Is there any significant science behind the old wives’ tale? Should you be feeding a cold and starving a fever? And what should you be feeding it anyway?
The last time you came down with a cold, a loved one may have suggested you should “feed a cold.” But why? What do doctors advise?
As long as you feel well enough to eat and have an appetite, you should go ahead and feed that cold … or fever.
The good news? Starving is never the answer.
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Food and fluids, especially, can help you feel better faster. Fasting (another word for starving), on the other hand, can make you weaker at a time when you need all the strength you can get. So what should you eat when you have a cold or fever?
Here are a couple of can’t miss suggestions:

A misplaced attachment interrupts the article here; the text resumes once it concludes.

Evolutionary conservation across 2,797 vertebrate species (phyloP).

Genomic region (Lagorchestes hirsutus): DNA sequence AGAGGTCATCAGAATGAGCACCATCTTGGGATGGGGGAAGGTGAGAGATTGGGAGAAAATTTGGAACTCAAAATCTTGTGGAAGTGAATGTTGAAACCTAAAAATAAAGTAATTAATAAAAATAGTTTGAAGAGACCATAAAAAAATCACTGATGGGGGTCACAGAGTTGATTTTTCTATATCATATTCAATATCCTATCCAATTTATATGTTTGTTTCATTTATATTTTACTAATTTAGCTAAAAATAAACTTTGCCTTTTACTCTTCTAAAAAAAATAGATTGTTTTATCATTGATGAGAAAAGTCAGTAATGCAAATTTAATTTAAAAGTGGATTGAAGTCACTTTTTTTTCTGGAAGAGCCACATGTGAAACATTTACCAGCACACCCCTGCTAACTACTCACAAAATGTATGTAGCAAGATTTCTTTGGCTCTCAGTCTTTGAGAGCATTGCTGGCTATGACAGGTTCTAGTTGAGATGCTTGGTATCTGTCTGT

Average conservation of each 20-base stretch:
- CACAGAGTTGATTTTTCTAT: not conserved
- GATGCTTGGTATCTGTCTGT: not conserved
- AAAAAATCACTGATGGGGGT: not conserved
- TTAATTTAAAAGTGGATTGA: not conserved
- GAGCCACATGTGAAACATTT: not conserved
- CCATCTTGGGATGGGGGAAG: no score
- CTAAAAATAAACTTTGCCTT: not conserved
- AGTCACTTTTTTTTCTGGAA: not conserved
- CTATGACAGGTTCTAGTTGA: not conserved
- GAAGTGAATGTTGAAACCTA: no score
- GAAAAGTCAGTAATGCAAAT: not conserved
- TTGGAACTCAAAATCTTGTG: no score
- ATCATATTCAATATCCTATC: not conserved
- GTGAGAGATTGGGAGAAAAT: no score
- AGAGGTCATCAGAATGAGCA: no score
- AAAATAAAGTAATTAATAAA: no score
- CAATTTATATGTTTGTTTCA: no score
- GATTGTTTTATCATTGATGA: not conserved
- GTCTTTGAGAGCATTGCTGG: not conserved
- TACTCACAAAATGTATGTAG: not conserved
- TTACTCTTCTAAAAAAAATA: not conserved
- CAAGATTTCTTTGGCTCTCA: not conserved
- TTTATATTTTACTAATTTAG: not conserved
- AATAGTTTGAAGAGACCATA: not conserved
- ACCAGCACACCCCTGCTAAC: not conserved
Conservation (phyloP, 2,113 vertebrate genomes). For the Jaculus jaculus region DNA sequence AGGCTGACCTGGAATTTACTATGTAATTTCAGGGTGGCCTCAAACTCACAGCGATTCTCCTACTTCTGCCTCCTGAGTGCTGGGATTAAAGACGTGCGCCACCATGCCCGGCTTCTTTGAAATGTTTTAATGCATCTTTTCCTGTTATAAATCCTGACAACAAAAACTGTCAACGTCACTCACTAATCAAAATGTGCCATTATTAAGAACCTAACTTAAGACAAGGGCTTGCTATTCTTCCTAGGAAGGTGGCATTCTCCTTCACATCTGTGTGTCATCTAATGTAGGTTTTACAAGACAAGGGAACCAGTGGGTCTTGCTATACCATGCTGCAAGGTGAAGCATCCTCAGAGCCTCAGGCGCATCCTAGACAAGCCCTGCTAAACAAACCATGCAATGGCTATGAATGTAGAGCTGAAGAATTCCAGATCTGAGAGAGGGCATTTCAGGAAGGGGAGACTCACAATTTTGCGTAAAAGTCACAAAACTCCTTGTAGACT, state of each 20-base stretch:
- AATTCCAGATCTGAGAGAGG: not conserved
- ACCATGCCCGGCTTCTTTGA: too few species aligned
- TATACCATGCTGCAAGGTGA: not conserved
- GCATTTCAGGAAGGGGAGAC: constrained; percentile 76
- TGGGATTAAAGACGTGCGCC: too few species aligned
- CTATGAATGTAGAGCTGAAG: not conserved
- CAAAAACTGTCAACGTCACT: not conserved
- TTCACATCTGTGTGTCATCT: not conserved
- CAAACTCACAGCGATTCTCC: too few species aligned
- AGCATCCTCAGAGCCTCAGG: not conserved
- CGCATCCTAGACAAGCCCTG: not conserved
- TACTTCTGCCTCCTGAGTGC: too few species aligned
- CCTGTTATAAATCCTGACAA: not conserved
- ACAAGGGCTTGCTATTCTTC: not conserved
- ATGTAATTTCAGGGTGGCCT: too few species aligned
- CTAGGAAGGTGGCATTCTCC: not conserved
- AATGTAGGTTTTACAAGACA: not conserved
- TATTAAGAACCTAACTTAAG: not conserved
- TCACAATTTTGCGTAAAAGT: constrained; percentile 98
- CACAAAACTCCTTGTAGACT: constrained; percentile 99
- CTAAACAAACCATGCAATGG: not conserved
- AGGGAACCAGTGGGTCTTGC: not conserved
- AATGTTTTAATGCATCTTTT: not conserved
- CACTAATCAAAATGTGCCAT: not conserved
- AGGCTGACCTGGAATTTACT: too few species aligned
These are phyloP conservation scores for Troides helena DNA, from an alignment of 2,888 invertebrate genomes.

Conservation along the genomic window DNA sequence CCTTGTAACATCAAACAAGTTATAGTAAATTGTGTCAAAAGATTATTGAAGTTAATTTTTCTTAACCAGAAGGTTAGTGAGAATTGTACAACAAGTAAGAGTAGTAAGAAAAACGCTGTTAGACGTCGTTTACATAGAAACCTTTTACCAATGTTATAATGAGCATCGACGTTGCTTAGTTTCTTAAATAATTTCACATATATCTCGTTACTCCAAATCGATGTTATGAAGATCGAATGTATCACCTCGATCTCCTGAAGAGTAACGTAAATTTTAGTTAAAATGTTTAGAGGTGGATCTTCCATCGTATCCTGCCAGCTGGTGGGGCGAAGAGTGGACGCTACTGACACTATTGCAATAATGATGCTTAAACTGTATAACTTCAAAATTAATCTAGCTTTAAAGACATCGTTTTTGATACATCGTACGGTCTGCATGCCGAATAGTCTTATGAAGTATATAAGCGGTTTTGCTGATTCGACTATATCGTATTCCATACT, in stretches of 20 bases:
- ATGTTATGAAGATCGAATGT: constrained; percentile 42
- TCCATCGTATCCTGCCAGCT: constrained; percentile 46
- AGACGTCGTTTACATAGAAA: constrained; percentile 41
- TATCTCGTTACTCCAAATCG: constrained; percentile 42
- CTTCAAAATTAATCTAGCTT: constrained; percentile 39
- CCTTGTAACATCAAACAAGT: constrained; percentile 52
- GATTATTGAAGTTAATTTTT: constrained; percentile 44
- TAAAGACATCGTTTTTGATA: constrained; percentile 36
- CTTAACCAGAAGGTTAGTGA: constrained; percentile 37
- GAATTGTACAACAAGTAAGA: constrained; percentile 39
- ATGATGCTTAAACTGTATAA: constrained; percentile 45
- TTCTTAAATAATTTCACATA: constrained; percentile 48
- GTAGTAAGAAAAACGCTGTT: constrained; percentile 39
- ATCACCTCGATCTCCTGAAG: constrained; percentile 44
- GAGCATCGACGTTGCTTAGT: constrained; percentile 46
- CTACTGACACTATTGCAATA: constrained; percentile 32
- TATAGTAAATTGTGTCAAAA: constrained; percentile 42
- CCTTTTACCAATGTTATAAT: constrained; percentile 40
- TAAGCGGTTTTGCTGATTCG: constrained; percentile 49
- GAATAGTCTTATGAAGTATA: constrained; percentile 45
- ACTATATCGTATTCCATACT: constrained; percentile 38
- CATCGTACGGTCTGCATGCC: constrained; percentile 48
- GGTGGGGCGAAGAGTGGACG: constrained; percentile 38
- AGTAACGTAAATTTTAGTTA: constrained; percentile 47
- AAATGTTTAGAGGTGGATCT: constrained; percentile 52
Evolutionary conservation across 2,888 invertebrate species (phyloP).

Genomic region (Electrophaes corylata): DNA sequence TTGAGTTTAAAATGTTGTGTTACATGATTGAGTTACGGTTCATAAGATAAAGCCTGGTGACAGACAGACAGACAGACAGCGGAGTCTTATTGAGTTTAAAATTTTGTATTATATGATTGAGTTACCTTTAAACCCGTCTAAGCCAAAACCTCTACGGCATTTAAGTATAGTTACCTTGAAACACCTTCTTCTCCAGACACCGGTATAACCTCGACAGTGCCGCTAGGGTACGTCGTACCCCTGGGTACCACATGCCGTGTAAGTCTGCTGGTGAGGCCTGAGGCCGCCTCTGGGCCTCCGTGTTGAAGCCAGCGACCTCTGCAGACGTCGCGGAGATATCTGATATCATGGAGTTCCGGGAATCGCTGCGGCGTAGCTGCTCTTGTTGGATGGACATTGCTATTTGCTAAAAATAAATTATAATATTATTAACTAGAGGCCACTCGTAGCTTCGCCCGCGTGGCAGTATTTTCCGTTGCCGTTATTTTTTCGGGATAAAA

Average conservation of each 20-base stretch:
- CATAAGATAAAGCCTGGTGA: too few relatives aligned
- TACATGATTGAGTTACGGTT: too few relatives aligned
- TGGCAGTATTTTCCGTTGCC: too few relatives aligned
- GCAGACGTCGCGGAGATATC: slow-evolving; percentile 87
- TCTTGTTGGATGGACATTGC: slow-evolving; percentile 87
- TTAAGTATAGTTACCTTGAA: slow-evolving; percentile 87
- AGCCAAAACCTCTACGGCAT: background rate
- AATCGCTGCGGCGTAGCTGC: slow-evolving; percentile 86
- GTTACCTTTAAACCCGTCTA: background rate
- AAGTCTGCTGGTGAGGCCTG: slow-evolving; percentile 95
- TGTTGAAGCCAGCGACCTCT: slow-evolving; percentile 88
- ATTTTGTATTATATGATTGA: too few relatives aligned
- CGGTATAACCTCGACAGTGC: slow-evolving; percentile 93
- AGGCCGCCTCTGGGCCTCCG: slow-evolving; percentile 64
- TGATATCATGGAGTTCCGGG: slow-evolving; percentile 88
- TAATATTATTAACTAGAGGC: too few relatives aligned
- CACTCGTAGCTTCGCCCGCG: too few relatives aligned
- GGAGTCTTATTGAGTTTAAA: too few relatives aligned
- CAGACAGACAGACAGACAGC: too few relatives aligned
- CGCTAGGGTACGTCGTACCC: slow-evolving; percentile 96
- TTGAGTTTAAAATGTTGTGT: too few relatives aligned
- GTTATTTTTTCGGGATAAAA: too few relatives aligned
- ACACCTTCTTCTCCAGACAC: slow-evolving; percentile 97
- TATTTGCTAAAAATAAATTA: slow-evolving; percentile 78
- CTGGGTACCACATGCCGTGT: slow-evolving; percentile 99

1. Chicken soup
This is one old wives’ tale that science has proven to be true. Chicken soup can help thin your mucus, so your nose is easier to clear, and the mucus is easier to cough up. It may also have an anti-inflammatory effect that can help you feel better faster.
2. Hot tea
A warm cup of herbal tea with a drizzle of honey helps keeps you hydrated. The honey and heat will soothe a sore throat. Opt for a caffeine-free blend, so it doesn’t interfere with your sleep.
“Chamomile tea induces a mild sedative effect, which can reduce insomnia and anxiety,” according to E. Catalina Portillo, registered dietitian and certified culinarian at Keck Medicine of USC. “Chamomile is also known to promote muscle relaxation.”
Garlic is loaded with the immune-boosting compound allicin, which can help strengthen your immune system.
4. Horseradish, hot sauce or ginger
You know that nasal drip you get when you put too much wasabi on your sushi or eat a spicy buffalo wing? It’s a good thing, because it prevents your nasal passages from getting clogged, which can increase your risk of infection. If you can stomach it, add a spoonful to your chicken soup and keep the tissues handy!
If you are in the Los Angeles area and are looking for exceptional care from some of the top physicians in the world, be sure to schedule an appointment by calling (800) USC-CARE (800-872-2273) or by visiting keckmedicine.org/request-an-appointment.
By Anne Fritz